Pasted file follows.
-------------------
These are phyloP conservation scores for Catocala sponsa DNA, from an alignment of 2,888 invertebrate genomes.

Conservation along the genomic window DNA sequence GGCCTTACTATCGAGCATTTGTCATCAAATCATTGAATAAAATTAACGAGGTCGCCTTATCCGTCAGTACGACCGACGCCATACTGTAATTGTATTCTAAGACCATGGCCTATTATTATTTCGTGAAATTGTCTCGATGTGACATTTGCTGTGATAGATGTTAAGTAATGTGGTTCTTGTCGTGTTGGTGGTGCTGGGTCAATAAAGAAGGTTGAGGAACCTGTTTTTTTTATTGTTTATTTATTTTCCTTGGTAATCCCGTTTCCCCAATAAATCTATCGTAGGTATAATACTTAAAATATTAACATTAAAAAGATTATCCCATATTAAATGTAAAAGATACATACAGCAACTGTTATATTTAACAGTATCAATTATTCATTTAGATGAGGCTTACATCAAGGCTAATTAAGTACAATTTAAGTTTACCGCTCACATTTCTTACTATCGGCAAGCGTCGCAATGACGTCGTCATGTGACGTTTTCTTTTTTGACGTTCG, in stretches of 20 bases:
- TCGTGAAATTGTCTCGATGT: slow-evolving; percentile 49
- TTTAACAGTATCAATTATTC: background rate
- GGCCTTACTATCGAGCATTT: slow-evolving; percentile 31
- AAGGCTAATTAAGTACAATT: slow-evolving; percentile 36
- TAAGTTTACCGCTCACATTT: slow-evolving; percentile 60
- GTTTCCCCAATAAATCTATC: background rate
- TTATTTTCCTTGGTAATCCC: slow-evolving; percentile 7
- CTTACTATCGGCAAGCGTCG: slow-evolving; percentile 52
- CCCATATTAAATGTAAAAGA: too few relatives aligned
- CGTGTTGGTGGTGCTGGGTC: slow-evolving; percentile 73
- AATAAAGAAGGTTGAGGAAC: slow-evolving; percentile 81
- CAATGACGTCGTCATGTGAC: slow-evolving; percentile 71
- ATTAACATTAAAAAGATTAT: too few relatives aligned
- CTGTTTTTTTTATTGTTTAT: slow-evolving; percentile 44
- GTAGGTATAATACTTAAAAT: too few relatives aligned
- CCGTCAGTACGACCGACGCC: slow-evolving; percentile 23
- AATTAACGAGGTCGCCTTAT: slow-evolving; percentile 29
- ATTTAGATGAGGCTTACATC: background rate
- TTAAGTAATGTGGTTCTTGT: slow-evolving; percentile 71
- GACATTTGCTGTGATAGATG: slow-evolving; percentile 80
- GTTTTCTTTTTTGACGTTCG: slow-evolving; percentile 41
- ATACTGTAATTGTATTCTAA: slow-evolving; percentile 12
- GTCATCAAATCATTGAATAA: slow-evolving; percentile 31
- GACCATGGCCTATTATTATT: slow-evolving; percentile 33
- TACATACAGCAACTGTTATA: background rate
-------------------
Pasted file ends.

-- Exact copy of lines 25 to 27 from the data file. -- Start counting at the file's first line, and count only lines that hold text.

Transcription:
- GTCATCAAATCATTGAATAA: slow-evolving; percentile 31
- GACCATGGCCTATTATTATT: slow-evolving; percentile 33
- TACATACAGCAACTGTTATA: background rate